SEC charges Gemini, Genesis over Earn program; Winklevoss responds
The now-defunct service allegedly constituted an unregistered securities offering.
The U.S. Securities and Exchange Commission has charged Genesis and Gemini over their now-defunct Gemini Earn program, according to a Jan. 12 announcement.
SEC chair Gary Gensler said:
We allege that Genesis and Gemini offered unregistered securities to the public, bypassing disclosure requirements designed to protect investors. Today’s charges build on previous actions to make clear … that crypto lending platforms and other intermediaries need to comply with our time-tested securities laws.
The SEC said that the Earn program constituted both an unregistered offer and sale of securities. The regulator further alleged that Genesis and Gemini brought in billions of dollars worth of cryptocurrency from hundreds of thousands of users.
Genesis and Gemini entered an agreement in December 2020 that led to the launch of Gemini Earn in February 2021. The service allowed Gemini users, through a tri-party agreement, to lend assets to Genesis in exchange for interest on those deposits.
Genesis then forced a halt on Earn withdrawals in November 2022, citing a lack of liquidity resulting from market conditions at the time of FTX’s collapse. The SEC said that Genesis Earn held $900 million worth of crypto assets belonging to 340,000 Gemini Earn users at the time that withdrawals were paused. That issue has attracted plenty of controversy in recent months, and it made up part of the SEC’s complaint today.
However, the SEC additionally drew attention to questionable practices carried out by Gemini while the service was operational. The regulator said that Gemini collected an agent fee as high as 4.29%. It also alleged that Gemini pooled investors’ Earn funds with other funds and invested those funds at its discretion, as the Earn agreement did not clearly set state how investor assets could be used.
The SEC’s filed complaint also suggests that the Gemini Earn agreements were not registered with the SEC as required by federal securities laws. It additionally alleges that Gemini and Genesis made “selective and inadequate disclosures” and says that the two firms promoted Gemini Earn to the public as an investment.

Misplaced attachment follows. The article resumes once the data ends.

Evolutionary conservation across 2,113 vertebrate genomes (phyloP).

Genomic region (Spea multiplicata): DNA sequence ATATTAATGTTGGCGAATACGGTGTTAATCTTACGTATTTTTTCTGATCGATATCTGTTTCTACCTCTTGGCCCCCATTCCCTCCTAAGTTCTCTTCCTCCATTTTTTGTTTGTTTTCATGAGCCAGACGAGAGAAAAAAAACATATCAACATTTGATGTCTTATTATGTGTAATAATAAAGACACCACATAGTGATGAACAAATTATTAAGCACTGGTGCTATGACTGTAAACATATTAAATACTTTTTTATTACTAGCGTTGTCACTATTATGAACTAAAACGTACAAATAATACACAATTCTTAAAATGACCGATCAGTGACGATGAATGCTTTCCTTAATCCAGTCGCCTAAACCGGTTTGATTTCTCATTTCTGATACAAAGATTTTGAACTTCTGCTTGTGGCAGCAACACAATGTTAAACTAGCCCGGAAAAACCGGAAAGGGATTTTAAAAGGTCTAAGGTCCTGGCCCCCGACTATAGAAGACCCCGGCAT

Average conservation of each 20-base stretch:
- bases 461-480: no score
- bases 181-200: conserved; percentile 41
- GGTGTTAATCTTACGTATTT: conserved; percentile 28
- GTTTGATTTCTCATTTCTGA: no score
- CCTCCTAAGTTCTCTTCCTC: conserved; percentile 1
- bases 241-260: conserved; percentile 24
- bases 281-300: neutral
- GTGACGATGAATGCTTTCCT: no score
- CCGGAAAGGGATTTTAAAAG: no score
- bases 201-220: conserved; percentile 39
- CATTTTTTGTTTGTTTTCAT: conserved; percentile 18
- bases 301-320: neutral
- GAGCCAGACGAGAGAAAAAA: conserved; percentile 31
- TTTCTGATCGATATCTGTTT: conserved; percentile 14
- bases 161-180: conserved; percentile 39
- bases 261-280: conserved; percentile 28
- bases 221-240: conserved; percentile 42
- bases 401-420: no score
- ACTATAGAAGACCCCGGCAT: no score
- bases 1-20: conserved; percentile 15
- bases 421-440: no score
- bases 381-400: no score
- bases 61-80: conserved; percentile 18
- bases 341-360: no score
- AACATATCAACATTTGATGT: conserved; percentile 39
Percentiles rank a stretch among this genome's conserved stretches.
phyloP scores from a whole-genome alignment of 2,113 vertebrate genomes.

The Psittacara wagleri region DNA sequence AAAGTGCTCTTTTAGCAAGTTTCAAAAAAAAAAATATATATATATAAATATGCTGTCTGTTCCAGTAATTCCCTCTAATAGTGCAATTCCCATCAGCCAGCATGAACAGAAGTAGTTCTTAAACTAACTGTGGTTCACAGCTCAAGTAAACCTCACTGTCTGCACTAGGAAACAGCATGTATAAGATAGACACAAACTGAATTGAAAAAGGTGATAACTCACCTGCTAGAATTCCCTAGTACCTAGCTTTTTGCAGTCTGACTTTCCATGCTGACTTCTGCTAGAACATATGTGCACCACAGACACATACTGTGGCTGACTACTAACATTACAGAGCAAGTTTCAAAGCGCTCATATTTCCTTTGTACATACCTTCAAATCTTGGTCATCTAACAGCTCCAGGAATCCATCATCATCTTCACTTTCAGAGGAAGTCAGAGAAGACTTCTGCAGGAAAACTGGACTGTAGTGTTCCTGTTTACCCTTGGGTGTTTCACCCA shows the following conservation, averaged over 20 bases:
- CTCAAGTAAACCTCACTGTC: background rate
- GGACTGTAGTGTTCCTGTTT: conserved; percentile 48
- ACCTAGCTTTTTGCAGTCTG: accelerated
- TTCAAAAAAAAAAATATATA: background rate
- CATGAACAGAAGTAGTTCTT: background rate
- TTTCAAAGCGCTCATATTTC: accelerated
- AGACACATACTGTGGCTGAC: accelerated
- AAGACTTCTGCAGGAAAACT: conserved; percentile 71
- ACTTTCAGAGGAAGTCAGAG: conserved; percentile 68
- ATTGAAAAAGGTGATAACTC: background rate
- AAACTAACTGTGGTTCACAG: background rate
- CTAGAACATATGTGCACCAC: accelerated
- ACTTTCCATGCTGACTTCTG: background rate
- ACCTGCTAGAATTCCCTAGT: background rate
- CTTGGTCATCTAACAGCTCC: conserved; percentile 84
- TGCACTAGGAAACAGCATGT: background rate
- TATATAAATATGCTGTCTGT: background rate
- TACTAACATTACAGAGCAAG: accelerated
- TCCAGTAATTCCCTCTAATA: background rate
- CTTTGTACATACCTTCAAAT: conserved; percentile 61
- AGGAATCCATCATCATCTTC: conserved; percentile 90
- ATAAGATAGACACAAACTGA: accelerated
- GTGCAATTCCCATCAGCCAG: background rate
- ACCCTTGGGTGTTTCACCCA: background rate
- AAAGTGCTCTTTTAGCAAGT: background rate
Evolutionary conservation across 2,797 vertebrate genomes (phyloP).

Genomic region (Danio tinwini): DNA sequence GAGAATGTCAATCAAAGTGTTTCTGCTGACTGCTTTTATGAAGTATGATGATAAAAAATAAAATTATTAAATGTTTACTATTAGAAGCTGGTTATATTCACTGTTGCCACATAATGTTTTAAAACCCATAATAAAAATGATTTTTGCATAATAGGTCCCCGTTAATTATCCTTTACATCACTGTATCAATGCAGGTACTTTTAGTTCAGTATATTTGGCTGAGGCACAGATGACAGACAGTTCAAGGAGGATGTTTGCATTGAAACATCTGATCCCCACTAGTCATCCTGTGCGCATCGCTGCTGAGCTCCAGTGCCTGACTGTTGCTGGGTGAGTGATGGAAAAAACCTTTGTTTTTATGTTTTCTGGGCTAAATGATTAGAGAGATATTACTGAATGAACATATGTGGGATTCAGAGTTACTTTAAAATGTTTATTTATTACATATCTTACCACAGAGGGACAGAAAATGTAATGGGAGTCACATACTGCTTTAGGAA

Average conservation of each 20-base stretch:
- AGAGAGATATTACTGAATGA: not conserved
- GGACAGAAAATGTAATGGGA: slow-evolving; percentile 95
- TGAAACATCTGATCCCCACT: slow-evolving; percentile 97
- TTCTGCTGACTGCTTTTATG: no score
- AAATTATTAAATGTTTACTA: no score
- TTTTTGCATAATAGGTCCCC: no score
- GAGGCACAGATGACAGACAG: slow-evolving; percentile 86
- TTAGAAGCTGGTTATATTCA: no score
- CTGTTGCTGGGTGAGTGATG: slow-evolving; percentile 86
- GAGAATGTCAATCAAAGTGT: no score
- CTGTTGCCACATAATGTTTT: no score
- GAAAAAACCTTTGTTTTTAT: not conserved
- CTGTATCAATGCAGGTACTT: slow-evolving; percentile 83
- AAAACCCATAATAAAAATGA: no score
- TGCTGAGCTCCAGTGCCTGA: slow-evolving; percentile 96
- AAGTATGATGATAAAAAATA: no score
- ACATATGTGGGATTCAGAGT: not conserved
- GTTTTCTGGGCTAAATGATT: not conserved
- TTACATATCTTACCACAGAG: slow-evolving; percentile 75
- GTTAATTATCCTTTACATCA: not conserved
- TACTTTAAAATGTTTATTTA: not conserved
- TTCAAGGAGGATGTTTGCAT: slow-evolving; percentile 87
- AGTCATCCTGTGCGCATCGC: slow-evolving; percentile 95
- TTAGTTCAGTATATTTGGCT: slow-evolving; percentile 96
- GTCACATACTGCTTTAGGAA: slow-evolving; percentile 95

The SEC seeks to enjoin the two companies from further violating specific securities regulations. It also aims to have the two companies disgorge or surrender their ill-gotten gains and pay interest and penalties on those gains. Today’s filing does not indicate exactly how much Genesis and Gemini might owe to the SEC. Nor does it indicate precisely which services — if any — the two firms might be prevented from offering.
Earn users have now been unable to withdraw their funds for two months, and the program was officially and permanently suspended on Tuesday. It is unclear whether the SEC’s actions will help users regain the funds in their accounts.
Tyler Winklevoss responds
Tyler Winklevoss responded on Twitter, saying the behavior of the SEC is seen as counterproductive, and they never raised the prospect of any enforcement action until after withdrawals were paused. He also mentioned
“Despite these ongoing conversations, the SEC chose to announce their lawsuit to the press before notifying us. Super lame. It’s unfortunate that they’re optimizing for political points instead of helping us advance the cause of 340,000 Earn users and other creditors.”